The process. Part I.

Until three years ago Julian played catch with this orange ball in an effort to maintain his balance as the Parkinson’s continued to advance. ©Eli Reichman, 2010. All Rights Reserved.

Since his service as a Navy transport pilot in World War II, Julian’s first love has always been flying.  Following the war he bought a single engine plane, continuing to fly until suffering a severe heart attack in early 1990.  Shortly thereafter, when the FAA would not renew his license he sold his beloved Navion.  One more year and he would have held his pilots license for 50 years.  In 2004, Dad was at fault in four automobile accidents in less than a year.  Thankfully no one suffered anything beyond minor injuries in any of those fender-benders.  At the age of 82 Julian acknowledged he was no longer able to safely drive a car.  His overall health continued to deteriorate until it was obvious that my stepmother could no longer care for him.  In August 2008 dad moved into a small northeastern Kansas nursing home.  He sits there today like so many of our elders, receiving three square meals a day, religiously taking his prescribed medications at the appointed hour, having his diapers changed by the staff, watching TV, and playing bingo.  At times, I think he’s got it pretty good (except for the bingo – I’m not a fan).  And yet I recognize this interminably slow and deliberate march towards death is full of pain on many different levels.

In the 1850’s the average American life expectancy was only 39 years.  Improved living conditions and consistent food production have impacted our longevity considerably, but hasn’t the advent of pharmaceuticals with their ability to manage so many different deadly diseases had the most significant impact on our increased longevity?  When I watch the vast array of drugs being pumped into my dad’s body it’s hard to see it any differently.  Remove any one of the medications from his bloodstream for more than just a few hours and the entire system begins collapsing.  I witnessed this dramatic transformation firsthand when Julian quit taking his medications shortly before the nursing home transition.  As the doctor said, without the drugs he would have died within a few days.

Like so many others, my dad’s physical decline has been a methodical and degrading process.  Through the years I’ve heard many people say that life can be unfair and cruel.  Recently an old friend summed it up more appropriately.  Death sucks!  If dying is simply a systematic progression of nature why do individuals and society attempt to forestall its reasonable conclusion?  Lately, I’ve been questioning if contemporary medicine has strayed too far from the Hippocratic oath.  At what point do we say enough?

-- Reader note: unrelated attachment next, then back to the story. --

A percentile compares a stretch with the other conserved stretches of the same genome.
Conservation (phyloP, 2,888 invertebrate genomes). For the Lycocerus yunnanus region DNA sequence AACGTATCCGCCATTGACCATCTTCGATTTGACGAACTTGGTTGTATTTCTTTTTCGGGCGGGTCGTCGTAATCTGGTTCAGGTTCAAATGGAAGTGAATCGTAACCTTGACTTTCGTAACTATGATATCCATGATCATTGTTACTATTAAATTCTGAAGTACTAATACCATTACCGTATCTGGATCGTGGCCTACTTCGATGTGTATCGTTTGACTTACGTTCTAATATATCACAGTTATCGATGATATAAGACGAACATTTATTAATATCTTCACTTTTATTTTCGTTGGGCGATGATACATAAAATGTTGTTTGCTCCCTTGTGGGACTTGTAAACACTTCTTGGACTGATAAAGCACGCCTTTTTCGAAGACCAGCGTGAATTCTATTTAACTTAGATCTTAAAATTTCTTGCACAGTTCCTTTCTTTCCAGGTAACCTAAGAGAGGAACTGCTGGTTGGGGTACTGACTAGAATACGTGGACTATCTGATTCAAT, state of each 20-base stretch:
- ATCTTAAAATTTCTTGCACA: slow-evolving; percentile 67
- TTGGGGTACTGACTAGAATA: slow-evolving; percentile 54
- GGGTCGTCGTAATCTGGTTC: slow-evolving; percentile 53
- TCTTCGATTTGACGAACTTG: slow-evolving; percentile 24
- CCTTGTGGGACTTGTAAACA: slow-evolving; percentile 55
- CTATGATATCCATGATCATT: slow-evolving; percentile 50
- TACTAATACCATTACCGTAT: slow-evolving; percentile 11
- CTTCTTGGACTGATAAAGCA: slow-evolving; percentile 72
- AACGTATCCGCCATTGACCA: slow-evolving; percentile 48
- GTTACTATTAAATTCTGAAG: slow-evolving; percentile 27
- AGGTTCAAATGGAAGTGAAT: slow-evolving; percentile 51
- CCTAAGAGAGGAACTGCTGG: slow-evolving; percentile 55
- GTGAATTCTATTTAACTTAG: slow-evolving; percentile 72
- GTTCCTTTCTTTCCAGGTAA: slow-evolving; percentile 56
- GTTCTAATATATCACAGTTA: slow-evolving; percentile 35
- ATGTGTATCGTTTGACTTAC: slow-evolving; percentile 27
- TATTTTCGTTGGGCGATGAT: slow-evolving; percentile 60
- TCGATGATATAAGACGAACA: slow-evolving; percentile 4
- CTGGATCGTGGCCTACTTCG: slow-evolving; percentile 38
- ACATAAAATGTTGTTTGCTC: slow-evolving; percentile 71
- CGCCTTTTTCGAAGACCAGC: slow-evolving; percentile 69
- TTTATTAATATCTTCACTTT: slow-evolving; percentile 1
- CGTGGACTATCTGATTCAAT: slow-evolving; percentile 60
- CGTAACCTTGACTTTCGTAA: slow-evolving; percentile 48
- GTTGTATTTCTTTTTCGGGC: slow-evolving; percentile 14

6 thoughts on “The process. Part I.

  1. Eli-

    Reading this made me cry and remember a man that used to be so independent. I would love copies of any pics that you might have of he and gram together. Thanks for posting this!!!

  2. Eli, it’s not the end or the beginning…but what we do with what God has given us during the short time we have here on this earth. It’s no fun to watch a loved one in the winter of there life. So remember the good, special times. Spend as much time trying to give back even a small portion of what they tried to give us. Hopefully we will all be laughing together in a much better place.

  3. As a hospice and palliative medicine doc, I would be remiss not to comment this time, Eli. Thank you for sharing your thoughts and your dad’s journey. End-of-life care and care for those with chronic illness is evolving quickly all over the United States. We are changing the culture of medicine. To many it may not be obvious yet, but I believe we are beginning on a larger scale to put the focus on what patients and families want, onto what is meaningful for each person. Sometimes that involves high-tech aggressive therapies, sometimes it does not. I won’t ask you for patience, but don’t give up on the oath yet.

  4. I know of a Canadian woman who died in her sleep at 100+ years. She had never set foot in a doctor’s office her entire life. She had a life of eating well and enjoying friends. This story kind of makes
    death seem beautiful. Thanks for your thought provoking commentary, Eli.

  5. Western medicine practically tortured my Dad for 5 years. He died less than 24 hours after my mom checked him into hospice care.He had a very strong will to live, but not like that. Poignant essay.

  6. Brings me to tears. We seem to have lost our way in the ritual of dying. Beautiful essay Eli.

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